‘Social justice’ in Finland, the country that imposes fines for speeding based on income

Montesquieu asked himself already in 1748. The French philosopher wondered what would happen if penalties or fines were proportional to the income of the offenders, and applied them “to each according to his ability.” And few, very few, follow his advice which is understood as social justice.

Why does Finland practically not suffer from fatal road accidents?

Finland is a clear example of this. The Scandinavian country has had a system of wage-linked fines since 1921. The Finns have a system of “daily” fines that are calculated based on the offender’s daily disposable income, generally Your daily wage divided by two. The more the driver exceeds the speed limit, the more daily tickets he will receive.

Once he gets that number (by dividing his daily salary by two), depending on the severity of the crime, the system has rules on how many days a criminal should go without this money. If you exceed the speed limit by approximately 25 km / h, you must double the speed by 12 days; And if you exceed, say, 40 km / h, then you will have a multiplier of 22 days.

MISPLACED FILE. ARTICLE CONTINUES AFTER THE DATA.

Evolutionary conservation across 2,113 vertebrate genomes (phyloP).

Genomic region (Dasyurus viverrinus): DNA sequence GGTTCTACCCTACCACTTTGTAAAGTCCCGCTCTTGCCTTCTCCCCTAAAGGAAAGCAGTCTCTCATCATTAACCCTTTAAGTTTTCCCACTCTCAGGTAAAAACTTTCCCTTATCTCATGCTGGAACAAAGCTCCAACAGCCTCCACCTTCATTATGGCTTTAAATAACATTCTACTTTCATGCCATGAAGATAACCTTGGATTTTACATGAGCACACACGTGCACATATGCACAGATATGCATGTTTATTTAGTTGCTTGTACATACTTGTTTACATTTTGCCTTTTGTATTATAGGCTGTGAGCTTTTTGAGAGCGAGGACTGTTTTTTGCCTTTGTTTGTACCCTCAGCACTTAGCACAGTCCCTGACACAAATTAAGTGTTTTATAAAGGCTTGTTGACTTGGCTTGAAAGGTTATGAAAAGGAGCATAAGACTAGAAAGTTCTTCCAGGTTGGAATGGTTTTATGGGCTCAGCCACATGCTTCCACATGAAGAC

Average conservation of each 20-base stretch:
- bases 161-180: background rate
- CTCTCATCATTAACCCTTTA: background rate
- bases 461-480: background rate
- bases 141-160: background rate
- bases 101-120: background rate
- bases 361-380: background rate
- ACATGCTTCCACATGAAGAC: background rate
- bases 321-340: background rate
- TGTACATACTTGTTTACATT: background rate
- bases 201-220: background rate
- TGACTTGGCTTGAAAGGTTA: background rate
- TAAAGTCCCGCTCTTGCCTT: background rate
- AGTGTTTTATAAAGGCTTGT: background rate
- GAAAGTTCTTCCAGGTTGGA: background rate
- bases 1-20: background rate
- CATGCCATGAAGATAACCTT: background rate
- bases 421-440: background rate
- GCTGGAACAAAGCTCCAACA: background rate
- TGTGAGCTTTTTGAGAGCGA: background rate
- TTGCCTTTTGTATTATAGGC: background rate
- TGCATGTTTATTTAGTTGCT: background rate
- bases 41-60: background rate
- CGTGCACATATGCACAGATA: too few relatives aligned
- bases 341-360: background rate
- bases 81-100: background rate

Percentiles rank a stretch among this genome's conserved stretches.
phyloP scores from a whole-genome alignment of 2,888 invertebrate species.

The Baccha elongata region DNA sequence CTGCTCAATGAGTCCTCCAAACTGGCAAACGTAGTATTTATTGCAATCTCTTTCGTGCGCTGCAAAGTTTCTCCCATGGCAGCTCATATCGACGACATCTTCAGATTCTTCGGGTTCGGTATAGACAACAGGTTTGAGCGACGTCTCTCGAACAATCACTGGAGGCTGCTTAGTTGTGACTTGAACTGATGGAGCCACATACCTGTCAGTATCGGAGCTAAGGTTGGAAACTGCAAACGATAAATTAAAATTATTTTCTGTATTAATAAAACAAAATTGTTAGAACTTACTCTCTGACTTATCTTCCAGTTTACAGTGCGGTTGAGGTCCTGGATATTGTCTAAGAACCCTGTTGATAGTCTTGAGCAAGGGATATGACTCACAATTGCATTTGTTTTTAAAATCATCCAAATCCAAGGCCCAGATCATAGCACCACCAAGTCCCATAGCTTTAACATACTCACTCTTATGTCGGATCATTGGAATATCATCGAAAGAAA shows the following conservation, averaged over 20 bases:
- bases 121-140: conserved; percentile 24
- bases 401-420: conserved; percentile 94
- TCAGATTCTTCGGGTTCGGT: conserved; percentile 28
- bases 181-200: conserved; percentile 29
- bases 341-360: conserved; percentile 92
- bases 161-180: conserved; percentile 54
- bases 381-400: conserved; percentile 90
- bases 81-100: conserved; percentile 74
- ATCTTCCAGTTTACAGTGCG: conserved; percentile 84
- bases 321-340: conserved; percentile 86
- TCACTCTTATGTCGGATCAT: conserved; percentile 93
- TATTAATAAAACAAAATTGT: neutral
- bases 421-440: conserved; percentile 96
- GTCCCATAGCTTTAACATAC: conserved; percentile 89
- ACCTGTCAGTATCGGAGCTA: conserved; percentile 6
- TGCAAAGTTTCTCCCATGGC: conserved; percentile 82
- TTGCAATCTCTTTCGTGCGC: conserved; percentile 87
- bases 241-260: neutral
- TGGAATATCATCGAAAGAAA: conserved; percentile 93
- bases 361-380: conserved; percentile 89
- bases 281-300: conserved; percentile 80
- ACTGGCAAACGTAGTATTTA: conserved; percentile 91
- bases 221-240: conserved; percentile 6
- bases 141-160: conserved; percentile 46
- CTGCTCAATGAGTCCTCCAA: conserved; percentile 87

One of the most famous cases in this regard occurred in 2002 with Ansi Vanjoki, the former director of Nokia, who was sentenced to pay a fine of 116,000 euros after he was caught driving his motorcycle at a speed of 75 km / h in a 50 km / h zone. . Businessman Rima Kisla was also fined 54,000 euros for driving at 72 km/h in a 50 km/h zone.

“Ten years ago I would not seriously consider moving to another country, but living in Finland is impossible for a certain class of people with high salaries and wealth,” Kuisla later explained on her Facebook page. This comment caused a torrent of comments on his networks, reproaching him that if he did not want to pay such exorbitant fines, he could simply be limited to complying with traffic rules.

See also  Australia confirms Brazil and Argentina on June 11

Swiss Another country is betting on this model of sanctions. The Swiss country uses a similar system, and currently holds the world record for speed tickets. It happened in 2010, when a Swedish millionaire was caught driving his Ferrari Testarossa at a speed of 100 km / h in an area limited to 50 km / h. The result was a fine of 200,000 euros.

In other places, such as the United Kingdom or the United States, they also created models similar to the Finnish one, although they never became popular.

Leave a Reply

Your email address will not be published.